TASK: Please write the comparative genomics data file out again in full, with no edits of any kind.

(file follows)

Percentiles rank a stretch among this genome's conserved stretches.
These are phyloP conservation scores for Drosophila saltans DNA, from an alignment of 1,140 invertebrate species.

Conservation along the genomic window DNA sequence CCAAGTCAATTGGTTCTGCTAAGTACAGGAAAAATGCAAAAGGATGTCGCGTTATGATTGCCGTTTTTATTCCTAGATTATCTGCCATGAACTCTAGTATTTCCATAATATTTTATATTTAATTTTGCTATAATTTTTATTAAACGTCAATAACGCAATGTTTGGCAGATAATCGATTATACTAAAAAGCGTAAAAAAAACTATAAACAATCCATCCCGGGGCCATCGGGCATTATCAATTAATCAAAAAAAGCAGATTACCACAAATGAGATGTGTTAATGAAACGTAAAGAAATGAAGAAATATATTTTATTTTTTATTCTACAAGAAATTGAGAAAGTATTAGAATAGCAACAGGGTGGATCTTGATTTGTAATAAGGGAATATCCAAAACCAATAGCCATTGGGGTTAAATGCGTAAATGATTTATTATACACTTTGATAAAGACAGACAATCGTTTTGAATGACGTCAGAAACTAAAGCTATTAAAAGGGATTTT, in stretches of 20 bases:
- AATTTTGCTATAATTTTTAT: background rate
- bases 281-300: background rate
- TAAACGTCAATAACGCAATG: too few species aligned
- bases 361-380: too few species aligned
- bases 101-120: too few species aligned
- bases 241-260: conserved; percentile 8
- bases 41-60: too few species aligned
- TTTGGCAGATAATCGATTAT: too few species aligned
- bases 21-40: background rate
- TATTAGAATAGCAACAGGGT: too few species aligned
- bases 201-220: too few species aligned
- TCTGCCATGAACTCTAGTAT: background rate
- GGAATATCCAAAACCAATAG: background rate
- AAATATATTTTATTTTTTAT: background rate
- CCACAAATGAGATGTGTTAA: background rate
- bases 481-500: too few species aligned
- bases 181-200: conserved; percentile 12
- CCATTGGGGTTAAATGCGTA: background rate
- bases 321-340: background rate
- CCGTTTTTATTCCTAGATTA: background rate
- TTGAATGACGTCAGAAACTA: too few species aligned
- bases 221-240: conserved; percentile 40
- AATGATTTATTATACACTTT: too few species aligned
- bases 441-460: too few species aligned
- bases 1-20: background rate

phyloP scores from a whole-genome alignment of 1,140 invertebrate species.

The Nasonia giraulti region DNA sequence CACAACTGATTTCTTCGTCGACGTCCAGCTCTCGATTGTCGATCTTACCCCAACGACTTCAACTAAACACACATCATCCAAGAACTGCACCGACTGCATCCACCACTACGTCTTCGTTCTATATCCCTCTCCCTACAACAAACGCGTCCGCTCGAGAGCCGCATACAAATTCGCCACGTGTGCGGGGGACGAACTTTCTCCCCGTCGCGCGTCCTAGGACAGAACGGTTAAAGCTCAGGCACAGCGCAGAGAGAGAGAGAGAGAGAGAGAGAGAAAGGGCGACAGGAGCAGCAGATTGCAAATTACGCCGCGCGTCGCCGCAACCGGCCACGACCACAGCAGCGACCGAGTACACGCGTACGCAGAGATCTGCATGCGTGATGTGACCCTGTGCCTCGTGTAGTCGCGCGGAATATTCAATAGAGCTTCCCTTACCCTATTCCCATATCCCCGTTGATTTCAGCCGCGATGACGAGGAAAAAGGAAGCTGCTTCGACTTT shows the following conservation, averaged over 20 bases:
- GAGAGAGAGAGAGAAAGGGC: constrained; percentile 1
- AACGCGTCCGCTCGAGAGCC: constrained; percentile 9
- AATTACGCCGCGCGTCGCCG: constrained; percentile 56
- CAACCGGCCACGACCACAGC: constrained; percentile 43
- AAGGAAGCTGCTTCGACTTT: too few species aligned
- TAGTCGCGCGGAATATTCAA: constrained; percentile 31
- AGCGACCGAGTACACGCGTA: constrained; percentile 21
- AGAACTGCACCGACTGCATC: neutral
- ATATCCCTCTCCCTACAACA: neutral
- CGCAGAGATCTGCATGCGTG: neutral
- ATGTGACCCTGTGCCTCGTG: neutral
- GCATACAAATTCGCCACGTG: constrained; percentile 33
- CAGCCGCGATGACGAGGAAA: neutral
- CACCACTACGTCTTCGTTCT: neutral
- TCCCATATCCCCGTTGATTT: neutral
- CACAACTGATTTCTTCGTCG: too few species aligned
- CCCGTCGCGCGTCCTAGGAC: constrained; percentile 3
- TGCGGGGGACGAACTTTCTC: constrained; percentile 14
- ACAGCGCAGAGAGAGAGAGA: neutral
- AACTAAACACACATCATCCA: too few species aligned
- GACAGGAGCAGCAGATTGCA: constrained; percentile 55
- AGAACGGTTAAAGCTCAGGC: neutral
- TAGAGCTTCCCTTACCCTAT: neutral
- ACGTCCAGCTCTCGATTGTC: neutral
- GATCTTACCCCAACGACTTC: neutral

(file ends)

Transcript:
Percentiles rank a stretch among this genome's conserved stretches.
These are phyloP conservation scores for Drosophila saltans DNA, from an alignment of 1,140 invertebrate species.

Conservation along the genomic window DNA sequence CCAAGTCAATTGGTTCTGCTAAGTACAGGAAAAATGCAAAAGGATGTCGCGTTATGATTGCCGTTTTTATTCCTAGATTATCTGCCATGAACTCTAGTATTTCCATAATATTTTATATTTAATTTTGCTATAATTTTTATTAAACGTCAATAACGCAATGTTTGGCAGATAATCGATTATACTAAAAAGCGTAAAAAAAACTATAAACAATCCATCCCGGGGCCATCGGGCATTATCAATTAATCAAAAAAAGCAGATTACCACAAATGAGATGTGTTAATGAAACGTAAAGAAATGAAGAAATATATTTTATTTTTTATTCTACAAGAAATTGAGAAAGTATTAGAATAGCAACAGGGTGGATCTTGATTTGTAATAAGGGAATATCCAAAACCAATAGCCATTGGGGTTAAATGCGTAAATGATTTATTATACACTTTGATAAAGACAGACAATCGTTTTGAATGACGTCAGAAACTAAAGCTATTAAAAGGGATTTT, in stretches of 20 bases:
- AATTTTGCTATAATTTTTAT: background rate
- bases 281-300: background rate
- TAAACGTCAATAACGCAATG: too few species aligned
- bases 361-380: too few species aligned
- bases 101-120: too few species aligned
- bases 241-260: conserved; percentile 8
- bases 41-60: too few species aligned
- TTTGGCAGATAATCGATTAT: too few species aligned
- bases 21-40: background rate
- TATTAGAATAGCAACAGGGT: too few species aligned
- bases 201-220: too few species aligned
- TCTGCCATGAACTCTAGTAT: background rate
- GGAATATCCAAAACCAATAG: background rate
- AAATATATTTTATTTTTTAT: background rate
- CCACAAATGAGATGTGTTAA: background rate
- bases 481-500: too few species aligned
- bases 181-200: conserved; percentile 12
- CCATTGGGGTTAAATGCGTA: background rate
- bases 321-340: background rate
- CCGTTTTTATTCCTAGATTA: background rate
- TTGAATGACGTCAGAAACTA: too few species aligned
- bases 221-240: conserved; percentile 40
- AATGATTTATTATACACTTT: too few species aligned
- bases 441-460: too few species aligned
- bases 1-20: background rate

phyloP scores from a whole-genome alignment of 1,140 invertebrate species.

The Nasonia giraulti region DNA sequence CACAACTGATTTCTTCGTCGACGTCCAGCTCTCGATTGTCGATCTTACCCCAACGACTTCAACTAAACACACATCATCCAAGAACTGCACCGACTGCATCCACCACTACGTCTTCGTTCTATATCCCTCTCCCTACAACAAACGCGTCCGCTCGAGAGCCGCATACAAATTCGCCACGTGTGCGGGGGACGAACTTTCTCCCCGTCGCGCGTCCTAGGACAGAACGGTTAAAGCTCAGGCACAGCGCAGAGAGAGAGAGAGAGAGAGAGAGAGAAAGGGCGACAGGAGCAGCAGATTGCAAATTACGCCGCGCGTCGCCGCAACCGGCCACGACCACAGCAGCGACCGAGTACACGCGTACGCAGAGATCTGCATGCGTGATGTGACCCTGTGCCTCGTGTAGTCGCGCGGAATATTCAATAGAGCTTCCCTTACCCTATTCCCATATCCCCGTTGATTTCAGCCGCGATGACGAGGAAAAAGGAAGCTGCTTCGACTTT shows the following conservation, averaged over 20 bases:
- GAGAGAGAGAGAGAAAGGGC: constrained; percentile 1
- AACGCGTCCGCTCGAGAGCC: constrained; percentile 9
- AATTACGCCGCGCGTCGCCG: constrained; percentile 56
- CAACCGGCCACGACCACAGC: constrained; percentile 43
- AAGGAAGCTGCTTCGACTTT: too few species aligned
- TAGTCGCGCGGAATATTCAA: constrained; percentile 31
- AGCGACCGAGTACACGCGTA: constrained; percentile 21
- AGAACTGCACCGACTGCATC: neutral
- ATATCCCTCTCCCTACAACA: neutral
- CGCAGAGATCTGCATGCGTG: neutral
- ATGTGACCCTGTGCCTCGTG: neutral
- GCATACAAATTCGCCACGTG: constrained; percentile 33
- CAGCCGCGATGACGAGGAAA: neutral
- CACCACTACGTCTTCGTTCT: neutral
- TCCCATATCCCCGTTGATTT: neutral
- CACAACTGATTTCTTCGTCG: too few species aligned
- CCCGTCGCGCGTCCTAGGAC: constrained; percentile 3
- TGCGGGGGACGAACTTTCTC: constrained; percentile 14
- ACAGCGCAGAGAGAGAGAGA: neutral
- AACTAAACACACATCATCCA: too few species aligned
- GACAGGAGCAGCAGATTGCA: constrained; percentile 55
- AGAACGGTTAAAGCTCAGGC: neutral
- TAGAGCTTCCCTTACCCTAT: neutral
- ACGTCCAGCTCTCGATTGTC: neutral
- GATCTTACCCCAACGACTTC: neutral